- to board a ship, aircraft, or other vehicle, as for a journey.
- to start an enterprise, business, etc.
- to put or receive on board a ship, aircraft, or other vehicle.
- to involve (someone) in an enterprise.
- to venture or invest (something) in an enterprise.
Origin of embark
Dictionary.com Unabridged Based on the Random House Unabridged Dictionary, © Random House, Inc. 2018
Examples from the Web for embarking
By embracing celibacy, Hales is embarking upon one of the only sanctioned paths for LGBT students at BYU.Mormon U. Forces Gays to Be Celibate
May 13, 2014
Mad Men, the ambitious, award-winning AMC series, is embarking upon its seventh and final season this Sunday.Every Woman Don Draper’s Hooked Up With on ‘Mad Men’
April 13, 2014
The first attacks came in June 2012, just as she was embarking on her first trip abroad in 24 years.Why Does Aung San Suu Kyi Not Speak Up?
July 1, 2013
Ciccone seems to be embarking on this venture with a certain unease about the way he will be perceived.Christopher Ciccone, Madonna’s Brother, Debuts a Shoe Line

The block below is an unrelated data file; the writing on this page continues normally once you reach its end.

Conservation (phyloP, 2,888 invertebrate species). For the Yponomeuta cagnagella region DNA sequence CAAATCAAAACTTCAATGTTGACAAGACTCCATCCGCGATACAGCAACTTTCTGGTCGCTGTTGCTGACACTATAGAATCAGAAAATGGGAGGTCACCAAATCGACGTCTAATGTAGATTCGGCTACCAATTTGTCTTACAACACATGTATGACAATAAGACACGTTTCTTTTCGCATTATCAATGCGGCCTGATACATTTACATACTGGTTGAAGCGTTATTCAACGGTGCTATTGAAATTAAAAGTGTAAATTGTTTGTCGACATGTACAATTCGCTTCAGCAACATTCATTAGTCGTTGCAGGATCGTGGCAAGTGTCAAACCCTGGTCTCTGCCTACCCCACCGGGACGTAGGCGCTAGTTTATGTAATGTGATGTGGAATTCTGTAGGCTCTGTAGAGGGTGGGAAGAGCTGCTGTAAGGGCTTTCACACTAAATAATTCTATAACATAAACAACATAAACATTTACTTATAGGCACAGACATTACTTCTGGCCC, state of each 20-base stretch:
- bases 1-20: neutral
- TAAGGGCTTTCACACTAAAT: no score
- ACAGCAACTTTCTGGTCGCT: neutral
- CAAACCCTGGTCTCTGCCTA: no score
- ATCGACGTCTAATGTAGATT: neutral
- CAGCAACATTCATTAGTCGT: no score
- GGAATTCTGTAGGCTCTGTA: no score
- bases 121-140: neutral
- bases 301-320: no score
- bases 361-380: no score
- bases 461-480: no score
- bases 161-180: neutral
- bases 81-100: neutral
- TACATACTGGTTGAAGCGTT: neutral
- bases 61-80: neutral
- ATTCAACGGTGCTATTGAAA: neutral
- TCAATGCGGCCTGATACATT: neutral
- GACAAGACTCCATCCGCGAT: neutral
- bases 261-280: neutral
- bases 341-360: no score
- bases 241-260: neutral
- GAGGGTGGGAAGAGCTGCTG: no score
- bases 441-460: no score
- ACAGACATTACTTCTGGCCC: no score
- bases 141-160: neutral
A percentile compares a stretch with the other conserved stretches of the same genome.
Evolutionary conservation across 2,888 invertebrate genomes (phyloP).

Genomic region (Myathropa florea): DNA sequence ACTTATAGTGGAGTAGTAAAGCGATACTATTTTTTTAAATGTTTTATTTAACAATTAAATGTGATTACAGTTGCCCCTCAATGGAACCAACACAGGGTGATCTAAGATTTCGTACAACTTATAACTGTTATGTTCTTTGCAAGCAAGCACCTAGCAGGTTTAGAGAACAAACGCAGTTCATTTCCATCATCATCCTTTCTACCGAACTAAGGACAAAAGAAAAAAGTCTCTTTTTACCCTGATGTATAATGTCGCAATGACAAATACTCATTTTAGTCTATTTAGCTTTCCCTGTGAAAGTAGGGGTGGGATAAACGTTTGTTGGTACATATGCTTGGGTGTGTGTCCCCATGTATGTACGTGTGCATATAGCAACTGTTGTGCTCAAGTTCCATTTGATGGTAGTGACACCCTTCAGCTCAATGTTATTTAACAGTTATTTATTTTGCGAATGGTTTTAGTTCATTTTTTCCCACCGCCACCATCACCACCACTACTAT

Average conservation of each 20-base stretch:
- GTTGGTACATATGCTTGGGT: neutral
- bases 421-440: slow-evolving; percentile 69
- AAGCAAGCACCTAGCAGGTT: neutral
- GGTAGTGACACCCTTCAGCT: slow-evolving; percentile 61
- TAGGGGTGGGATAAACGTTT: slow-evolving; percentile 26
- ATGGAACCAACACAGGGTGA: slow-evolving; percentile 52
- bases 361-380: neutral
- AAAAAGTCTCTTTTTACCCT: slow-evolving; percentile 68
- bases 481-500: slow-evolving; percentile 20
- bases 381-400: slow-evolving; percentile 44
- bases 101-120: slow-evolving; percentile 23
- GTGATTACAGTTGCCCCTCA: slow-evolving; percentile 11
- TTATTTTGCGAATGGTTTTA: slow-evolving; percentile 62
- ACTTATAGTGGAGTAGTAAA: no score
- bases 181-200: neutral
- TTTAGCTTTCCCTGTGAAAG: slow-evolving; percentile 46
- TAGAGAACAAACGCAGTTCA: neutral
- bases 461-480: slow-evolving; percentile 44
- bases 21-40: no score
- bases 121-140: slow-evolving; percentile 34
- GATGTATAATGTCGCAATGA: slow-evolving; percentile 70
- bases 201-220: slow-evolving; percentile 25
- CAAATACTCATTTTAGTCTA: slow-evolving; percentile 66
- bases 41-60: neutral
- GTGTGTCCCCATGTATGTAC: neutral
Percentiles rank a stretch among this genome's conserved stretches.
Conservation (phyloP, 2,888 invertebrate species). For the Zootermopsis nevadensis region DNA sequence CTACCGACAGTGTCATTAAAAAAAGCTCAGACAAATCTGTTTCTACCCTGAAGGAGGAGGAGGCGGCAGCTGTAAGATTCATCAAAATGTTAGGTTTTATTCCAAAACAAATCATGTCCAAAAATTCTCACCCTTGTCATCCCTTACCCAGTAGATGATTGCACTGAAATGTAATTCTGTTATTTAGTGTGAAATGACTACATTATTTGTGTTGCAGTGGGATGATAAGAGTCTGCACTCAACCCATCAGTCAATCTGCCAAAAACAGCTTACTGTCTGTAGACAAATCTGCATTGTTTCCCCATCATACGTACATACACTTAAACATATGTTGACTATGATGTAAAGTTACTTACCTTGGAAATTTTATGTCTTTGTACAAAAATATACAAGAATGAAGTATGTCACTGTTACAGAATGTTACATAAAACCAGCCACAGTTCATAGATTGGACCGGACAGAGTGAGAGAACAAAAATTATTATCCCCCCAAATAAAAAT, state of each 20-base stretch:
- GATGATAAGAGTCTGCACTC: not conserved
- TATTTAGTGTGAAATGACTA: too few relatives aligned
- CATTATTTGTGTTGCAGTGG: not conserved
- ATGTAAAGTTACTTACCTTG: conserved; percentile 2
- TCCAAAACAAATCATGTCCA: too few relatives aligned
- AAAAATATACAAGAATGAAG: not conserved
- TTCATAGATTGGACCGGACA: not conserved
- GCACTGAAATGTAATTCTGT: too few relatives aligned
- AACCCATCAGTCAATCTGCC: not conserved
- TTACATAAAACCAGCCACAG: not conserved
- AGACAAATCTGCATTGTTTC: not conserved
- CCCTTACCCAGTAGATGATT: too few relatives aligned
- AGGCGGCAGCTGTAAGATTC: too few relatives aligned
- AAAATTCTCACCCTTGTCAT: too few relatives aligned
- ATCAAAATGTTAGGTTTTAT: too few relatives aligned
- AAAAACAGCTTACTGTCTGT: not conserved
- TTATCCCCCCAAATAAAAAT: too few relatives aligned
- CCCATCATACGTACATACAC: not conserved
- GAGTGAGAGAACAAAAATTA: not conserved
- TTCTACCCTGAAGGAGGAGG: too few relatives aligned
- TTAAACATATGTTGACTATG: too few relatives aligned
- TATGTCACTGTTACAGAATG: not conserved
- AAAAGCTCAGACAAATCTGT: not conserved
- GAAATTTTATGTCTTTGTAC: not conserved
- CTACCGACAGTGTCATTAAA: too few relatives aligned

September 13, 2012
Embarking on an unauthorized biography requires a strong stomach.The Unauthorized Biographer's Challenge
November 4, 2010
I am glad that public decency is not to be outraged by their embarking together.Tales And Novels, Volume 8 (of 10)
You would have thought he was embarking at the regularly appointed rendezvous.The Forest
Stewart Edward White
Caius was put on shore there to await the hour of embarking.The Mermaid
Men were embarking in the other vehicles; and the blended noise from them floated in to us.The White Invaders
Raymond King Cummings
“The rest will have no difficulty in embarking, I hope,” observed the surgeon.The Three Commanders
- to board (a ship or aircraft)
- (intr; usually foll by on or upon) to commence or engage (in) a new project, venture, etc
C16: via French from Old Provençal embarcar, from em- + barca boat, barque
Word Origin and History for embarking
Online Etymology Dictionary, © 2010 Douglas Harper